As you may well know, a theory of everything (ToE) in physics aims to unify the four basic forces in the known universe, and which can, in theory, be used to predict anything that ever happened or will happen in the universe. My previous weblog post further clarifies this theory, or the search for it. I found the 1st reference link below when I Googled for “Stephen Hawking Theory of Everything”, hoping that I would be further enlightened about how the man labelled as “the brightest theoretical physicist since Albert Einstein” is going about searching for the ToE. I never expected that he would give up, in a sense, which for a while made me feel uncomfortable, though the feeling eventually disappeared. What made me feel uncomfortable was not because the universe is full of uncertainty and randomness we can’t explain (or at least not yet for some). What made me feel uncomfortable was that the man who so passionately sought for the ToE from his books and studies in the 70s and 80s (an example is the 2nd reference link below) has given up the search for the ToE.

But as I re-read the speech, Goedel’s incompleteness theorem hits the point in between the eyes. The great professor starts out (as he usually does) by discussing briefly the ideas that will prove to be necessary for his lecture’s whole point, including Quantum Chromodynamics (QCD), scientific determinism, Newton’s gravitational law, wave functions, etc. This is a style which I think he is famous for, and which is why his lectures are very popular and well sought after. His funny and comical inserts pop out once in a while to stir things a little bit.

Essentially, the gist of his lecture (as it would seem to me) is that there cannot be a single ToE, one which, as I’ve mentioned previously, will let us know what exactly happened at a specific point in our universe’s history, or what will happen to its future. The ToE should be able to tell you what you were thinking last night, or what you will think tomorrow night. Yes, the ToE is the theory of all theories. The problem however is that the human brain, as prof. Hawking puts it, is composed of so many parts made up of so many particles that we couldn’t possible compute what you’ll be thinking the next minute, even with the most powerful computers in the world today.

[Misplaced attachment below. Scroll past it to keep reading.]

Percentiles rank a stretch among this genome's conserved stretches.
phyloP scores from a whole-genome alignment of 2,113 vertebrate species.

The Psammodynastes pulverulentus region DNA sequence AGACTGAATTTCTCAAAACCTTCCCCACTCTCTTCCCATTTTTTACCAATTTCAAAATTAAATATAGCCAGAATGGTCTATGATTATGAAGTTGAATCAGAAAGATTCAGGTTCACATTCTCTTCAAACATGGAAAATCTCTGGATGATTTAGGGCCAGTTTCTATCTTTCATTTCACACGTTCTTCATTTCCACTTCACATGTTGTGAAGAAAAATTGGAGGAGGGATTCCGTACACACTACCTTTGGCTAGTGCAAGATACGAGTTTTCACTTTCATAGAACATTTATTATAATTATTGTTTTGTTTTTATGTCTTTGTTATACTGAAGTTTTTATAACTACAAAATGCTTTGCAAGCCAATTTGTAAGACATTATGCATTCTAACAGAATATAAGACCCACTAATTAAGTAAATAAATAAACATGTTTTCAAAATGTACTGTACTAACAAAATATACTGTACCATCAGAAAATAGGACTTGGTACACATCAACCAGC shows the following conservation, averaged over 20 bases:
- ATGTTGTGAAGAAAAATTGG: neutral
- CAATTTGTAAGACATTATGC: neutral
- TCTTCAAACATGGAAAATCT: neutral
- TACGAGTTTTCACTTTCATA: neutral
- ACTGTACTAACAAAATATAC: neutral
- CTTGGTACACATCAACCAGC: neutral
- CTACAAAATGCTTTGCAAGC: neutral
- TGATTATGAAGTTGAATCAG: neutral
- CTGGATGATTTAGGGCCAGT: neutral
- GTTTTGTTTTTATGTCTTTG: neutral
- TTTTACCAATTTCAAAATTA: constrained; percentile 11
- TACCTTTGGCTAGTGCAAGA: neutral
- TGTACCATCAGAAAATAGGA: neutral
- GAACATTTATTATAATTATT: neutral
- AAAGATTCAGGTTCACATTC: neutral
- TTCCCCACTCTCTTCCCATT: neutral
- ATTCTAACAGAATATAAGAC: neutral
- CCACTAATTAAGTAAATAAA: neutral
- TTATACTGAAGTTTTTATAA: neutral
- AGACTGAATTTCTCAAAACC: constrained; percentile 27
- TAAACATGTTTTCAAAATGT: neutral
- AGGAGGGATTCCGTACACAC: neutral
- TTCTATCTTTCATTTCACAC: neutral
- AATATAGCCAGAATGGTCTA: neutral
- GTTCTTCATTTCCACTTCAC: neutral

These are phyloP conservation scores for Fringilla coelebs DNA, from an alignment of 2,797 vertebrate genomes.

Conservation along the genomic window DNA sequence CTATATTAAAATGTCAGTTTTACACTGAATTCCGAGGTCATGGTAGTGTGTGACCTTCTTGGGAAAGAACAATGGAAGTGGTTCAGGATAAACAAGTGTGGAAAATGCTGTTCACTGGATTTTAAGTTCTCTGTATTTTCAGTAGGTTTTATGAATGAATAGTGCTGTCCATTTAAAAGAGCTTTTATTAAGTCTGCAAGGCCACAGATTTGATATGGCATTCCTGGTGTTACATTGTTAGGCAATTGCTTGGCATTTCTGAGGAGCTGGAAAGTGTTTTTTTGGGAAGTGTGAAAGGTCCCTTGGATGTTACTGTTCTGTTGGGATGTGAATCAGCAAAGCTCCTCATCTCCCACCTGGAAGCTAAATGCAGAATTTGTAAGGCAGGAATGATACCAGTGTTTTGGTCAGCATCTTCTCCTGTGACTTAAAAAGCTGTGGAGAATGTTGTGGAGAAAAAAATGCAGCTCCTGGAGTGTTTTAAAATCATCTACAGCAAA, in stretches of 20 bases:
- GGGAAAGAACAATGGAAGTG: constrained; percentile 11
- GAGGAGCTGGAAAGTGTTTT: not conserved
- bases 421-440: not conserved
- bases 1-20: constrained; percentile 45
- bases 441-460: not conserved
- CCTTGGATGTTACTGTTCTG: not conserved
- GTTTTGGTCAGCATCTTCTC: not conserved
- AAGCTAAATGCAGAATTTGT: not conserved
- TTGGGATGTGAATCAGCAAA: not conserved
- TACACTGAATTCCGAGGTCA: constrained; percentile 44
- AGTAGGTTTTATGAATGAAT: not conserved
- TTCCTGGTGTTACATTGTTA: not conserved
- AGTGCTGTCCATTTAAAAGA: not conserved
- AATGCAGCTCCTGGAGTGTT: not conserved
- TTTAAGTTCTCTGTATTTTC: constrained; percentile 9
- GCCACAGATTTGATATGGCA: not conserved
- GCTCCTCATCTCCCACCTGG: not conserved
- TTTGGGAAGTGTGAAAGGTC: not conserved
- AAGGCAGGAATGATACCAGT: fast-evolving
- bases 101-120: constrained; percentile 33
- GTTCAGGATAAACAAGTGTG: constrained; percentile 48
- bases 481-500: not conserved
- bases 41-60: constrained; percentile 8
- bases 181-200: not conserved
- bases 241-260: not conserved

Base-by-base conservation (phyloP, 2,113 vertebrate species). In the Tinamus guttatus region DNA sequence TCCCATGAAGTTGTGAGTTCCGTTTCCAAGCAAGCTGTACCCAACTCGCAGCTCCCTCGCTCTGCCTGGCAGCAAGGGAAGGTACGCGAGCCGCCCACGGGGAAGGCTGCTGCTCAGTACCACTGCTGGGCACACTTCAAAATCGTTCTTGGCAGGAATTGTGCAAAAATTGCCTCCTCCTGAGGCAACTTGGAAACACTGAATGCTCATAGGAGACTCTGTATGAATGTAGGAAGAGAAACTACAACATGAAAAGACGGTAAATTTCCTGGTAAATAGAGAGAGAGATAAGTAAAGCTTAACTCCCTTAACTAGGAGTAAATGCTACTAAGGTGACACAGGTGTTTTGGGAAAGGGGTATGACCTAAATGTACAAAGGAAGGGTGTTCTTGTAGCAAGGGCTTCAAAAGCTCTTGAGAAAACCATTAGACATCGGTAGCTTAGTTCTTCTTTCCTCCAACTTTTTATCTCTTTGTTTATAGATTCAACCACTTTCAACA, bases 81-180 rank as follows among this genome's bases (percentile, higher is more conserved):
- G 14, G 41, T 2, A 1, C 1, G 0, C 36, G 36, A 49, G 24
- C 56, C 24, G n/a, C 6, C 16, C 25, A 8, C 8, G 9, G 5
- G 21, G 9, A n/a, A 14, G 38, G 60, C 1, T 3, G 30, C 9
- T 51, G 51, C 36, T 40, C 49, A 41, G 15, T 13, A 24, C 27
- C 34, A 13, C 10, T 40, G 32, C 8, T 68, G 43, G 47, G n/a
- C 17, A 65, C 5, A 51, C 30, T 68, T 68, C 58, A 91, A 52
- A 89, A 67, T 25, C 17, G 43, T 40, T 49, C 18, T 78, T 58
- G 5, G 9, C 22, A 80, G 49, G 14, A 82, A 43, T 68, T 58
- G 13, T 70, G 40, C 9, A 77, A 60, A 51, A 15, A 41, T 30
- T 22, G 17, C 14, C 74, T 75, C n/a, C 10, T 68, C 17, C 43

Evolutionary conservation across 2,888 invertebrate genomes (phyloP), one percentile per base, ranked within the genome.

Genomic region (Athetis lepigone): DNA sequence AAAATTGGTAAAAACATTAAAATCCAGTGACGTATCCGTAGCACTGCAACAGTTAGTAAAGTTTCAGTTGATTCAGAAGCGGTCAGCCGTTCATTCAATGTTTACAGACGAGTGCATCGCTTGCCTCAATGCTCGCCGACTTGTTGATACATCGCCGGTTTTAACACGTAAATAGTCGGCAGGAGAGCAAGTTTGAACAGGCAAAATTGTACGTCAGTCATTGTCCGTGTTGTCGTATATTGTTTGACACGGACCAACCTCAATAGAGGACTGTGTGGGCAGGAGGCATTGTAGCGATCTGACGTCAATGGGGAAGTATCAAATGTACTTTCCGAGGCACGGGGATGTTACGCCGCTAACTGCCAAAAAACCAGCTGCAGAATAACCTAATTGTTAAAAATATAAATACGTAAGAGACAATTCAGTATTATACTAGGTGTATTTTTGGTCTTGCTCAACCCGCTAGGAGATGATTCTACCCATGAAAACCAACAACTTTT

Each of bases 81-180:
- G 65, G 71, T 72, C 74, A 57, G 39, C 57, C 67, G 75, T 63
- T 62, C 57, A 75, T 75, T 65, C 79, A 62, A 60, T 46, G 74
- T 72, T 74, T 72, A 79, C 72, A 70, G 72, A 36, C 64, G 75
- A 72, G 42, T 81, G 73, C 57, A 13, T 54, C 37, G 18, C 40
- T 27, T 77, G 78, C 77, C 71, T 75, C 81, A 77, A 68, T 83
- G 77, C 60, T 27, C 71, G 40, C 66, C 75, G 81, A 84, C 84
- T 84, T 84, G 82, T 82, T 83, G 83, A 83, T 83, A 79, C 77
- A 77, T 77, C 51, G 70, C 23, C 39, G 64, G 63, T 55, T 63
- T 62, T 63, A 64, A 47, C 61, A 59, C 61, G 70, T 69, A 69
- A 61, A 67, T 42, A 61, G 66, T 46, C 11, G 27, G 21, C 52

Prof. Hawking admits that until he realized the implication of Goedel’s incompleteness theorem, he implicitly assumed that a ToE will be found, probably relying on what can be referred to as “scientific intuition”. According to prof. Hawking, the positivist philosophy of science is that every good physical theory is a mathematical model, which he probably gets from Karl Popper and other positivist thinkers. And since, according to Goedel’s incompleteness theorems, there are mathematical results that cannot be proven, then so must there be physical theories that cannot be proven as well, including the ToE. Goedel’s incompleteness theorems essentially say that, as mentioned by prof. Hawkings himself, math is either inconsistent or incomplete. The professor bets his money (as he did in a previous debate with Kip Thorne decades ago) on the incomplete part of mathematics. Goedel’s theorems are proved using self-referring statements such as

“This sentence is false”

If the statement is true, then (the idea it implies) it is thus false. If the statement is false, then it is the opposite, meaning the idea the statement implies is true. Another would be to apply Bertrand Russell’s paradox on the barber paradox:

In a town which has a rule that the (only) barber shaves only all men that do not shave themselves, and doesn’t shave those who shave themselves. One can then ask, does the barber shave himself? If he does, according to the rule, he shouldn’t. If he doesn’t shave, according to the rule, he must shave himself.

Lastly, prof. Hawkings apologizes if anybody got/gets disappointed on his current view about the ToE. As I’ve said, I was initially disappointed, but considering his rationale about the search for the ToE, I turn out to be fine, though I still think he still leaves room in himself in case he makes a wrong prediction (just as he did in the 2nd reference link) that we might find the ToE in this decade. In his lecture in the 1980s regarding the discovery of the ToE, he said that we may find the ToE, and he’ll give another lecture about the ToE and where we stand 20 years later (which is now). Well, he did tell us where we stand, or at least what his view of where we stand in the search for the ToE. He also said then that once the ToE is found, physicists will lose their jobs, and physics will end. But according to his latest lecture, thanks to Goedel, mathematicians he said will always have a job, and most probably physicists too.